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September 13, 2013     Post-Gazette
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September 13, 2013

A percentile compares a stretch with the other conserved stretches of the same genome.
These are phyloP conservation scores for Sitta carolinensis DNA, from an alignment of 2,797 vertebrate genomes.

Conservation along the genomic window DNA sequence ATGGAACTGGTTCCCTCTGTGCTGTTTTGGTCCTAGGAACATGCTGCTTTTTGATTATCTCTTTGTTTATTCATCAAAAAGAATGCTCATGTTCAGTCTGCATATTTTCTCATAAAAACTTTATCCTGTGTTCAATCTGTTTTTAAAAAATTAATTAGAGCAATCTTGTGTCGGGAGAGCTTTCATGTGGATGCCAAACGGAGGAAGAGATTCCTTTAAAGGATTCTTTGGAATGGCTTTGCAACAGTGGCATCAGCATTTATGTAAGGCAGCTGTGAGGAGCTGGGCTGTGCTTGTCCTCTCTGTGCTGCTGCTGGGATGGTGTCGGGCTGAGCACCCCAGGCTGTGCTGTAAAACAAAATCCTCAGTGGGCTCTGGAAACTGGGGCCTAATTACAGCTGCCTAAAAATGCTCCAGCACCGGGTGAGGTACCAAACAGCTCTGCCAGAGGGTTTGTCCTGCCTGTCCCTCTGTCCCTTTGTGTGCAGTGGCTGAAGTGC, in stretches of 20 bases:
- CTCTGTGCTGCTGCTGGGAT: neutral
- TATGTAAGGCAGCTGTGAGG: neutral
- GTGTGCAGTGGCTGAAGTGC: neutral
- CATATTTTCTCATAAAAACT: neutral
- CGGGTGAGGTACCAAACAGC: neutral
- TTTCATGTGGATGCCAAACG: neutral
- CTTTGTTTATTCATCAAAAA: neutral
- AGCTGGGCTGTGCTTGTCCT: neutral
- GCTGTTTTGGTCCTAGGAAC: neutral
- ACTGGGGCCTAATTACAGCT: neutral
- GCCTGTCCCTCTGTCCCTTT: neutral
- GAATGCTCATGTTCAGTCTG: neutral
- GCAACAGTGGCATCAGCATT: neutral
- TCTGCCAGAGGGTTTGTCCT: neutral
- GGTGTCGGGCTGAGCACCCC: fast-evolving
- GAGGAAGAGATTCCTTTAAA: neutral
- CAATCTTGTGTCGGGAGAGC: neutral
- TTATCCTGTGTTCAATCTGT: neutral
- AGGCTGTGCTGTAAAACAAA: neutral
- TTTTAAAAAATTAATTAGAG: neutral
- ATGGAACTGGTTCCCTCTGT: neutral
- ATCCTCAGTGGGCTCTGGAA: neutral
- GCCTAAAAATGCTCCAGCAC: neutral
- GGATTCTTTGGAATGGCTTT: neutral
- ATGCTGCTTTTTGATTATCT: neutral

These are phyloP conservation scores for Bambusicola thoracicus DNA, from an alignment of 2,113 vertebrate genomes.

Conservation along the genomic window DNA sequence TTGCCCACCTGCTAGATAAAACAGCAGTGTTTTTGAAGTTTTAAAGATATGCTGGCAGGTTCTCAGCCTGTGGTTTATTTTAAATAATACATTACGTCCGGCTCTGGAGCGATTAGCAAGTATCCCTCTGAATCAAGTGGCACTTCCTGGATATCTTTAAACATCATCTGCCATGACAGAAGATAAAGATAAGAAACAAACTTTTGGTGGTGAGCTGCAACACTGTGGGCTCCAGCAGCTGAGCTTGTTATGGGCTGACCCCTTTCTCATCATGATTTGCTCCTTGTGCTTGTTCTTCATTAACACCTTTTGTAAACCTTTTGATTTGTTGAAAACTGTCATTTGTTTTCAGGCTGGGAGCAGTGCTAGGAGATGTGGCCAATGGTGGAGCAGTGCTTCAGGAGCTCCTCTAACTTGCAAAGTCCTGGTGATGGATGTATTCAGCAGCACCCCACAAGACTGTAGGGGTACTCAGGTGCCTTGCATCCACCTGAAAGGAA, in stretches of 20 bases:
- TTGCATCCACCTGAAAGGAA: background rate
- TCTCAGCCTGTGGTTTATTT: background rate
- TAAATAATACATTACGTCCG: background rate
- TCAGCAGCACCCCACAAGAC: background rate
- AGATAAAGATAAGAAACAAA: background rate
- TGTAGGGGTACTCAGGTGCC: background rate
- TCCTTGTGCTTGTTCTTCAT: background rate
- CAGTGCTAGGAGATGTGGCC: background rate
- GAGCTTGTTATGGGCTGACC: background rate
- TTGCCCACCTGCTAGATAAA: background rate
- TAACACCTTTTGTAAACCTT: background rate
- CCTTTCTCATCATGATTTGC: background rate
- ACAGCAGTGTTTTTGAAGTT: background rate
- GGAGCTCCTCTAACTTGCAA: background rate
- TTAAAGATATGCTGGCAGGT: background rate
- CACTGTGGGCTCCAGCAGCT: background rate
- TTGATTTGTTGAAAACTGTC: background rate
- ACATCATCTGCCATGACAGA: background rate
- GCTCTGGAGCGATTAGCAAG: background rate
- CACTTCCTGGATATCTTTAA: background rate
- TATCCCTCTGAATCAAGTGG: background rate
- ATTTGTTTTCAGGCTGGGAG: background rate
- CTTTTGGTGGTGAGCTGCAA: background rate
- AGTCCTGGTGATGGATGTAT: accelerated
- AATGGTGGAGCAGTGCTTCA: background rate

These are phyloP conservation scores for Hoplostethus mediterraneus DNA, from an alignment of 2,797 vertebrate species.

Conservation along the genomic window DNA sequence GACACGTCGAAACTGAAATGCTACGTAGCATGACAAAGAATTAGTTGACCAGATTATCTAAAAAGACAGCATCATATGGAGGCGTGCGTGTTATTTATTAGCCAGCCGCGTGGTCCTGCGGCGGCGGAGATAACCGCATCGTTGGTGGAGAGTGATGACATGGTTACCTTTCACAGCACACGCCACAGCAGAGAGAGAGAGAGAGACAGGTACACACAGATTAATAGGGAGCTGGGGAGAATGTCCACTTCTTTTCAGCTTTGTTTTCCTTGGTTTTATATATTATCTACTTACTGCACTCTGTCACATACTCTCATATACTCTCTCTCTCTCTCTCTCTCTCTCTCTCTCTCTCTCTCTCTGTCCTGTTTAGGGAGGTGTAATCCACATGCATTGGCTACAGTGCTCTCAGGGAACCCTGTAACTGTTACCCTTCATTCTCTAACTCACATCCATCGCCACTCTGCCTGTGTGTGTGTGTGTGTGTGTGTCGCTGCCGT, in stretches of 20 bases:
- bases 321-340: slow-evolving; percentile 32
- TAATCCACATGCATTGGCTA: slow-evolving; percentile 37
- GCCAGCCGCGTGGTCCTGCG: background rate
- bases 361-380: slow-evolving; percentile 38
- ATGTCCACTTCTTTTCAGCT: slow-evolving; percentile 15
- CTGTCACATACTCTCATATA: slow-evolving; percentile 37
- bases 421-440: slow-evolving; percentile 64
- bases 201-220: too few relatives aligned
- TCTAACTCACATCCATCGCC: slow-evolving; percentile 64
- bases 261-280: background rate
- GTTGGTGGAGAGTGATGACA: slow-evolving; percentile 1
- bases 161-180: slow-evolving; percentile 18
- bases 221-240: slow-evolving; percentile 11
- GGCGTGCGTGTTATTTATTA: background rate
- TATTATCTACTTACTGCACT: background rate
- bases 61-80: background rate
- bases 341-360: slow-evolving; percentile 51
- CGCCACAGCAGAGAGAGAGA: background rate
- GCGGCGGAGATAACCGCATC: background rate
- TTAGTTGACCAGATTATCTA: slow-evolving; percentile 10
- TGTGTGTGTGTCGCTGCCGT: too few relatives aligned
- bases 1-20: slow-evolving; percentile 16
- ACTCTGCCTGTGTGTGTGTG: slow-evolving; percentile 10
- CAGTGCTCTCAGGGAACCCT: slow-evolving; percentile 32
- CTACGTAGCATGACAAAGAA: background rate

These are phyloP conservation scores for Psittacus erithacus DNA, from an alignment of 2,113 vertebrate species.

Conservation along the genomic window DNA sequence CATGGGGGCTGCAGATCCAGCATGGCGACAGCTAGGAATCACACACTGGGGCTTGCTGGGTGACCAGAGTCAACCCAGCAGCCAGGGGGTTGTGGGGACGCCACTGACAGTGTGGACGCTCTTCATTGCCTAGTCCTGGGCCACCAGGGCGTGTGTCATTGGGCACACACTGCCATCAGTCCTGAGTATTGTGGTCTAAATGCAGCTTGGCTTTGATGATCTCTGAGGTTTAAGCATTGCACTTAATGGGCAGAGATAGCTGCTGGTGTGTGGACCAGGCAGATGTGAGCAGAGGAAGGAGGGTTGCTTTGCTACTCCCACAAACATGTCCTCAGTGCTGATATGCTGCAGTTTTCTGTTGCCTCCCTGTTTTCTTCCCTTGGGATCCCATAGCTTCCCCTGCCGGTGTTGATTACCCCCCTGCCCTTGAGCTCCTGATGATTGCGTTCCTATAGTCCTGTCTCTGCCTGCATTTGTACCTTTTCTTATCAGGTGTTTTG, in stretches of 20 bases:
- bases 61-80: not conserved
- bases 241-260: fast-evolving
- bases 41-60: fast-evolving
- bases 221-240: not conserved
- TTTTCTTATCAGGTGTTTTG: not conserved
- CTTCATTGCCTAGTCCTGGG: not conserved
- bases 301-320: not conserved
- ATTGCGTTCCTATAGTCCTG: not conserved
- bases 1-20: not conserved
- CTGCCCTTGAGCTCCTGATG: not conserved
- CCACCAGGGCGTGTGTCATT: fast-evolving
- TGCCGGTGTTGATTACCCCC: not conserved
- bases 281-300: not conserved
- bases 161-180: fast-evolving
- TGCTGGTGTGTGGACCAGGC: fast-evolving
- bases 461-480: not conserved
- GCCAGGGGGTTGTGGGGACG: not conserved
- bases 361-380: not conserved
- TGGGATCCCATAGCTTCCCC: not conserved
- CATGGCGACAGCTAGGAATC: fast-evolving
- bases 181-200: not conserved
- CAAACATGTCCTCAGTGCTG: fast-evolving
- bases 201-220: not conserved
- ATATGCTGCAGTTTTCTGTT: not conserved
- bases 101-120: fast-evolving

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POST-GAZETTE, SEPTEMBER 13, 2013 Page 7 East Boston Activist FRAN ROWAN Makes Art Donation to Beautify Don Orione Home Fran Rowan (center) with (l-r) sister Nancy Pawly-Shawn, son Jim and Danny. A longtime East Boston community activist has found a new way to give to her community by donat- ing part of her personal art collection to a local insti- tution. When she returned after a recent health setback for rehabilitation at the Don Orione Home, a nursing and rehabilitation facility in Ori- ent Heights, Fran Rowan felt ings and prints from her col- lection of works by local art- ists. She said she bought the pieces over a period of years in an effort to support young artists, often giving them their very first sale. Rowan was honored at a dedication ceremony held at the Don Orione Home on Thursday, September 5 th. Fran's collection is on per- manent display as "Fran's Fran devotes much of her time to her young friends. she could improve upon her environment. "When I was here [previ- ously for a respiratory con- dition], I had noticed on the walls there was some cheap poster art that was supposed to be inspirational, but it wasn't very inspiring," said Rowan on Tuesday, her 77 "d birthday, still sharp-tongued after suffering a stroke on July 6 th. To remedy the situation, she decided to donate a se- lection of 17 photos, paint- (L-R) Banafsheh Ehtemam, Curator of Art Display, Andrea Cali, Director of Marketing at the Don Orione Home, Soua Saib and Fran Rowan Wall of Hope." An activist and philanthro- pist for decades, Rowan said she worked with the East Boston Community Develop- ment Corporation to create the Atlantic Works artists' studios and gallery on Bor- der Street and had often en- couraged local artists to do- nate works to auctions sup- porting local charities. "What help is it, sitting in their studio? Get it out there!" she said of the art. Rowan has also done some painting herself, creating a series of local scenes. "I like color, tex- ture and whimsical stuff," she said. I started by melting wax crayons on the radiators in my house." Rowan said her works in melted crayon, began at age 2 or 3, alarmed her mother but proved an early inclination toward creative ac- tivity. "I was forever get- ting into stuff and making things from corn stalks and pine cones and clothes- pins," she said. Rowan hopes the donation will help encourage local art- ists to give back to Due to his increasing popularity and several suggestions from readers (and after much negotiating on our part with h huge salary demands), our friend Freeway has consented to try to answer readers' questions concerning him or any of our little four-legged friends. You can email your questions to to the attention of Freeway. Don't forget folks, Freeway is not a vet, so please keep the questions light-hearted! Thanks. The Scoop on Puppy Mills if you're thinking about get- ting a dog, there are some important things you should know before making that fi- nal decision. First and fore- most, take a deep breath and reflect honestly about if you have time and can afford to take on the responsibility of having a dog. Equally as important is where you find your furry friend as you want to avoid buying one from a "puppy mill." What is a "puppy mill? Puppy mills are large commercial breeding opera- tions that produce large volumes of purebreds or designer puppies for profit. Housed in the worst possible environmental and social conditions, puppies are often kept in wire "coops" piled one on top of the other, allowing excrement to pass through and accumulate on the dogs below. In order to maximize profits, dogs are bred over and over again until they can no longer pro- duce, at which time they are either dumped or killed. These puppies are pur- chased by brokers for resale most commonly in pet stores or via the internet after being cleaned, graded and vaccinated. The brokers show little to no discretion about who purchases these puppies. The only question a purchaser may encounter is verification of their credit card number; vastly differ- ent from the in-depth ques- tions a responsible breeder will ask in order to quality the buyer's ability to provide a good long term home for the dog. the community but also will inspire creativity and opti- mism among other clients and the Orione Home work- ing to recover from health issues. "It's very health-giving to do creative work," she said. "Your body is a creation of God's, and you have to do cre- ative work to get better." For Andrea Call, Director of Admissions and Market- ing for the home and an East Boston native, the dedica- tion ceremony is a chance to honor Rowan's generosity and public service, though Rowan has modestly asked that the focus remain on the art. Among Rowan's many com- munity projects was the cre- ation of the Meridian House addiction recovery center, where a member of Cali's family once sought treat- ment. "It's another aspect of her giving back to the commu- nity, and I just feel like she's been doing that he whole life," Cali said. "Any time people come down the hall- way and they see art, you can tell them about Fran." BEWARE OF INTERNET "SCAMS" AND BACKYARD BREEDERS The Better Business Bu- reau (BBB) and the Ameri- can Kennel Club (AKC) warn consumers of situations where buyers are encour- aged to send money orders to purchase their puppy, only to find out later there never was one. Unfortu- nately, these prospective buyers come up completely empty-handed, no puppy and no money. Backyard breeders also pose a significant threat as they breed dogs for profit and often sell them to puppy mills. Most of these breeders lack knowledge about their particular breed and breed- ing in general and will breed their dogs every time they come into heat, shortchang- ing the time necessary for the female to recover. Addi- tionally, genetic testing, which is important to ensure good health, is often over- looked and spay/neuter contracts are not typically required allowing the cycle of unchecked breeding of unhealthy dogs to continue. RESPONSIBLE BREEDERS AREN'T IN IT FOR THE MONEY Breeders, who are in the business because they truly love the breed, often only break even. Financially due to the tre- mendous amount of time they commit to ensuring the genetic health of their litters. Responsible breeders are registered with an AKC- affiliated breed club that establishes strict guidelines and standards for its mem- bers. Each club has a volun- teer member responsible for breeder referral through which buyers can confirm their puppy will come from a member in good standing. These breeders will ask many questions and provide answers concerning the health and welfare of their dogs. Additionally they may require a spay/neuter con- tract as well as basic obedi- ence training for the dog in order to guarantee the pup- pies adjust well to their new family. Most importantly, responsible breeders will take a dog back regardless of the reason. ALTERNATIVES TO BREEDERS There are many other resources to help you find the right dog for your family, including local shelters and breed rescue groups. Adopting from a shelter can provide many benefits to new pet owners including adoption counseling, obedi- ence training and follow- up, and discounts on spaying or neutering your puppy. Plus, the adoption fee is typically far below the prices pet stores and breeders charge. According to the Humane Society of the United States (HSUS), one in four dogs in animal shelters is a purebred. Another option for prospec- tive owners looking for a purebred pup is breed rescue groups. These organizations care for the dogs often in foster homes until a perma- nent home can be found. Some dogs are relinquished by their owners, while others are rescued from puppy mills or found as strays. Make a responsible choice: Whether you find your four-legged family mem- ber through a responsible breeder, breed rescue orga- nization or at your local shel- ter, the most important thing is to make the right choices for both you and your pet. Be sure to ask questions about their housing, social- ization, temperament and health evaluation and also be prepared to answer many questions about the type of home you will provide. Visit for more information. That's all for now ... be happy, adopt today and get that feel of unconditional love LUCIA RISTORANTE & BAR Traditional Italian Cuisine 415 Hanover Street, Boston 617.367.2353 11 MountVernon Street, Winchester 781.729.0515 Privot00 Funchon 00ooms foe onq Occasion Ih4Mau Donato Fraflaroli donato @ luciaboston.corn www.luciaristorante.corn